The fourth of the trumpeter's ingenious transformations of Jewish music, this gorgeous mass of guitars, horns and drums fuses Bitches Brew to the synagogue.
Jazz needs Steven Bernstein. Steven Bernstein, perhaps, does not need jazz.
Bernstein is a classic musical polymath, a trumpeter, yes, but also a composer and arranger and general man about musical town -- a musician as comfortable on a rock or hip-hop gig as he is playing Duke Ellington. In an era of disintegrating "major label" support for jazz, the art form increasingly belongs to artists who can do it all. Looking to the last few years, Steve Bernstein increasingly seems like the ultimate Jazz Role Model, a man making consistently brilliant music on his own terms that cannot be categorized and will not be contained.
Diaspora Suite is a major achievement. It is the culmination of a string of recent recordings of varied provenance as well as the culmination of the decade-long "Diaspora" project. In 2006 alone, Bernstein released three brilliant discs: Millennial Territory Orchestra, Volume One, in which his loose-as-a-goose nonet fused '30s territory band spunk with contemporary funk and fun; Sexotica, a mad update of the Martin Denny's "Exotica" style through Bernstein's band Sex Mob in combination with downtown production team Good and Evil; and Baby Loves Jazz, the hippest attempt ever to jazz up childhood -- and guested on great work from folks as diverse as Trey Anastasio, Bobby Previte, and Levon Helm. Diaspora Suite is more ambitious and more accomplished that any of those discs.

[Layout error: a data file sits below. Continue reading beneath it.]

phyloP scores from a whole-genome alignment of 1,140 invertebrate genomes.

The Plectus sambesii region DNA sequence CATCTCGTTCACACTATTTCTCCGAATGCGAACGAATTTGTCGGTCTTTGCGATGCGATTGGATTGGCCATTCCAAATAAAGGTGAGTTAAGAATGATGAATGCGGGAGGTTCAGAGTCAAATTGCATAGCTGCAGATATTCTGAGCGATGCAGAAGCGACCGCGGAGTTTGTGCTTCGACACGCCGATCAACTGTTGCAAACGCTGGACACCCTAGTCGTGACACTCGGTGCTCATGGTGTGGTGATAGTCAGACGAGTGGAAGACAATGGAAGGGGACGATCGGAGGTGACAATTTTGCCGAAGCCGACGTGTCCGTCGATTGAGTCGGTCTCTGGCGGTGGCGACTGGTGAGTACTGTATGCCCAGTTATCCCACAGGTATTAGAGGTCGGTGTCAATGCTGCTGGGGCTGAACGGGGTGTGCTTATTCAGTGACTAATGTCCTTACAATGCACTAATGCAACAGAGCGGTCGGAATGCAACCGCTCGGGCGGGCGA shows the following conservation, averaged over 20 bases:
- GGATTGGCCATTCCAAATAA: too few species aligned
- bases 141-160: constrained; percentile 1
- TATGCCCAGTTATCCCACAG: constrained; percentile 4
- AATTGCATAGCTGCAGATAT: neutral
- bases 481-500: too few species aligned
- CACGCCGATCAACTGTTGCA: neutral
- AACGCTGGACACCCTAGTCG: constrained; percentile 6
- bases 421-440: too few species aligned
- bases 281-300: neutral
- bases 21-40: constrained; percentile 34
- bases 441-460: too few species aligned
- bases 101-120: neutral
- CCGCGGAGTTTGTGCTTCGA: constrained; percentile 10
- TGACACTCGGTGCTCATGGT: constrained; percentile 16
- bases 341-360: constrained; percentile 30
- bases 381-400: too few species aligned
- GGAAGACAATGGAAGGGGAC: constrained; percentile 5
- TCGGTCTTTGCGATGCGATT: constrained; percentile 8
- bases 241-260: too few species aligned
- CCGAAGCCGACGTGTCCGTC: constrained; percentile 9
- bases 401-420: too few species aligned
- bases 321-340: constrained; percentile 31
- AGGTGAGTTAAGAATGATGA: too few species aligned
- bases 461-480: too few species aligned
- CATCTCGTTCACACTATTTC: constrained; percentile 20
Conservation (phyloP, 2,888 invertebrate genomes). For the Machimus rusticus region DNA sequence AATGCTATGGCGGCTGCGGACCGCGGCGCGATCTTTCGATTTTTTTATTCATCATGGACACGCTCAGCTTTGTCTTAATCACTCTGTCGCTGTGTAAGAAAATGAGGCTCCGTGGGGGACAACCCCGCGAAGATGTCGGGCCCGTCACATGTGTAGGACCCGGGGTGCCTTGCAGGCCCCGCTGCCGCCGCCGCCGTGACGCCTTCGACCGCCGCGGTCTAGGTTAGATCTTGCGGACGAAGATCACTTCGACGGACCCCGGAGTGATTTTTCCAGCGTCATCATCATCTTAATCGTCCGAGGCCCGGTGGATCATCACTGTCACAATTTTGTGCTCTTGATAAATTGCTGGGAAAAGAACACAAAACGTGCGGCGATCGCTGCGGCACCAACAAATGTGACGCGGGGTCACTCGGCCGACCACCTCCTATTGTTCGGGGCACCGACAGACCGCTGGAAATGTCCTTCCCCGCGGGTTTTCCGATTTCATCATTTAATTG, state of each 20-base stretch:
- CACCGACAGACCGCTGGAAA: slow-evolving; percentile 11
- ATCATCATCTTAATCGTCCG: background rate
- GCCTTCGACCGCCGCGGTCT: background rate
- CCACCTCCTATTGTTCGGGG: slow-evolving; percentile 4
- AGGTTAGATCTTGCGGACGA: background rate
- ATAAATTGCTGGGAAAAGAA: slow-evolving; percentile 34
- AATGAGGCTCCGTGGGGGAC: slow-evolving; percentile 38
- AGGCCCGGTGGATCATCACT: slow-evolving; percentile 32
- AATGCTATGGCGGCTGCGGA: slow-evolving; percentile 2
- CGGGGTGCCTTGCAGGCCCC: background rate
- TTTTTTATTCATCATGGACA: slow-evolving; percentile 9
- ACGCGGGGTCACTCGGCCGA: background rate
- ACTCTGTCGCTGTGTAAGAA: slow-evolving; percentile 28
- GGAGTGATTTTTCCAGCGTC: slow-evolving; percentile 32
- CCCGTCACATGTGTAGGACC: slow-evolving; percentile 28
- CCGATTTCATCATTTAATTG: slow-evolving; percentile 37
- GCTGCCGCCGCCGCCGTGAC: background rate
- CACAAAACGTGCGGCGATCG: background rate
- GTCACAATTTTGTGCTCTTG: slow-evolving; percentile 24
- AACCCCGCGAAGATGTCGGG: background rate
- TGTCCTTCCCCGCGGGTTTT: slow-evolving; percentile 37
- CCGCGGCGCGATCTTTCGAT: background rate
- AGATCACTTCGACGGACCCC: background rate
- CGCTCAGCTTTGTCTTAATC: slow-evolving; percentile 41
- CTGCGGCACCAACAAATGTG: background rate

Suite is also the finest of the four discs in the Diaspora series. Beginning in 1999 with Diaspora Soul, Bernstein has conceived a string of different settings for cantorial melodies or Jewish folk tunes. That first album was an improbable stroke, placing Jewish melodies in an Afro-Cuban context that also incorporated a healthy dose of N'awlins organ groove -- as if Doctor John and Machito were stuck together at an all-night Bar Mitzvah with an open bar. Next up, in 2002, was Diaspora Blues, on which Bernstein arranged tunes for himself and the remarkable Sam Rivers Trio, giving the cantorial melodies a setting doused in the free jazz tradition of the Ornette Coleman quartet and the expressive passion of a great saxophonist in that tradition, Rivers. Diaspora Hollywood (2004) is bathed in cool, West Coast jazz shimmer, using vibes and low woodwinds and the hip arranging style that is part of Bernstein's geographic heritage (he grew up in Berkley, CA). Diaspora Suite is more omnivorous than the earlier records, seeming to include a wide array of influences in a string of original compositions that are imbued with klezmer spirit.